The Southern Cross : March 2010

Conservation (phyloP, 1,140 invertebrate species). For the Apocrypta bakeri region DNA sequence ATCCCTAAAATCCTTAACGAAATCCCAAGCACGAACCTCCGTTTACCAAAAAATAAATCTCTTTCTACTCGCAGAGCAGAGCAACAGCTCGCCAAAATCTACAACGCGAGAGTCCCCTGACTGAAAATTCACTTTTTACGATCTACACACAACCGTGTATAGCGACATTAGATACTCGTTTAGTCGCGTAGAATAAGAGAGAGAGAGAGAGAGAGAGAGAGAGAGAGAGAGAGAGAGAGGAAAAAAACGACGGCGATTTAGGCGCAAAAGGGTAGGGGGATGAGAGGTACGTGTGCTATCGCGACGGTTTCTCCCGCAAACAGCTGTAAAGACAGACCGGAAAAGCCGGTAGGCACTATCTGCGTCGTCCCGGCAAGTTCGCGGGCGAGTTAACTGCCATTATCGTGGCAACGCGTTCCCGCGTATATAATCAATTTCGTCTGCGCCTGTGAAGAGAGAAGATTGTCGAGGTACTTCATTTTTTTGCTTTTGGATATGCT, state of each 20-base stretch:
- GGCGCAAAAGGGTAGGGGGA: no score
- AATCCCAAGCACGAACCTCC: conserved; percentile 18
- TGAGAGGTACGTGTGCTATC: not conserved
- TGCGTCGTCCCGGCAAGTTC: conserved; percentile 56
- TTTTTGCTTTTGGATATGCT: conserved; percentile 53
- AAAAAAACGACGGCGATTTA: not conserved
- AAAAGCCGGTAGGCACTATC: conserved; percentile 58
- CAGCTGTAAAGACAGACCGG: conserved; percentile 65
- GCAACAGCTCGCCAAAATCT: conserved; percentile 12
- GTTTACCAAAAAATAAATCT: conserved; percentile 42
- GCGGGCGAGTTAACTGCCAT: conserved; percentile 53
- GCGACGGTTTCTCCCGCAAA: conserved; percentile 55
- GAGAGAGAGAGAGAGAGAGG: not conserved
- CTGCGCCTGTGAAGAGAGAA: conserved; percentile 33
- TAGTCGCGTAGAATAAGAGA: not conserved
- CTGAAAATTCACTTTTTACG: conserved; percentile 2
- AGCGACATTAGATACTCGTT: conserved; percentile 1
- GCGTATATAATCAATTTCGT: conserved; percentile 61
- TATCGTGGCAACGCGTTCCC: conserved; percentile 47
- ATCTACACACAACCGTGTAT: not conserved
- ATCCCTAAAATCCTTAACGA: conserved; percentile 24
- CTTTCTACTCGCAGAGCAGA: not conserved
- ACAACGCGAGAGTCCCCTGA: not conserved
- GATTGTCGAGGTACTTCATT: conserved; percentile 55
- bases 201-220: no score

The Southern Cross March 2010 Page 9 www.adelaide.catholic.org.au news By Rebecca DiGirolamo Ferdinand Ncahonziye arrived in Australia from war-torn Burundi without a scrap of English or a dollar in his pocket. Less than three years later, Ferdinand (pictured right) is a recipient of the 2010 John Brewer Memorial scholarship -- an academic scholarship initiated 14 years ago by the Knights of the Southern Cross in South Australia. The 18-year-old refugee is studying at Sacred Hear t College (SHC) in a bid to gain a degree in International Studies. He now speaks four languages, including French and English. He is an altar ser ver seven times a week at St Francis Xavier's Cathedral, in Adelaide, the Holy Spirit Church, at Seacombe Gardens, and at school. "He's extraordinar y, that's for sure," says SHC principal Paul Hine. "He will get there." And "there" for Ferdinand means eventually returning to Burundi, the third poorest countr y in the world, to visit his family and to help the thousands of children, and adults, losing their childhood education in refugee camps across Africa. "Ferdi" was separated from his mother and two brothers in a refugee camp in Tanzania, where he lived with his older brother from the age of three. His father and three sisters were killed in the civil war before he was born. Shor tly after arriving in Australia in 2007, Ferdinand discovered his mother and two remaining brothers had found their way back home. He has not yet spoken with them. "I don't have my family here with me, butIhaveachancetogotoagood school and get a good education and maybe help my family in the future," he says. "This is an oppor tunity I can see in front of me. I am pretty lucky to have it." "He is a ver y modest young man," says Knights of the Southern Cross state executive officer Tony Sexton. "I'm sure he is going to go places," he says. "He will make the most of his education in Australia and put that to good use to help his people." Ferdinand's school and boarding fees are subsidised by SHC which covers tuition for several refugee students. "Those who have worked with refugees would be acutely aware of the strength, resilience, and determination of many who have suf fered great personal hardship but have the courage to move ahead with life and achieve great things," said Dr Hine. Term Investment Less than $1,000 0.10% $1,000 - $1,999 0.50% $2,000 - $4,999 2.00% $5,000 - $19,999 3.25% $20,000 + 4.00% Catholic Education Fee Savings Account 4.25% Personal Account Less than $1,000 0.25% $1,000 - $1,999 0.50% $2,000 - $4,999 1.50% $5,000 - $19,999 3.00% $20,000 + 3.50% Prepaid Funeral Plan Contact your funeral director Read more about CDF at www.cdfadl.com.au or phone 08 8210 8215 How can my savings make a difference? Assisting parishes Charitable causes Building classrooms Quality education Helping those in need Religious and pastoral initiatives 4.25%P.A. CATHOLIC EDUCATION FEE SAVINGS ACCOUNT *TERMS AND CONDITIONS APPLY Boy from Barundi beats odds Newton celebration St Francis Assisi Catholic Community at Newton will celebrate the 25th anniversar y of its "new" church on March 14. The Vicar-General Monsignor David Cappo and parish priest Fr John Cooper OFM will celebrate the bi-lingual Mass at 10am. The parish community and the Order of Capuchin Friars Minor have organised the Mass which will be followed by enter tainment. The original church was opened in October 1953 at the height of post war migration and the first Solemn Mass was attended by senior Italian diplomatic staf f as well as local political leaders. By the late 1970s it was clear the existing church was not adequate. Mass attendance had grown considerably and the building was unsuitable for many celebrations. Lack of funds stalled plans for either an extension of the old church or a new building but in the early 80s the parish managed to raise the $100,000 required to kickstar t the project. The official dedication ceremony was held on March 10, 1985.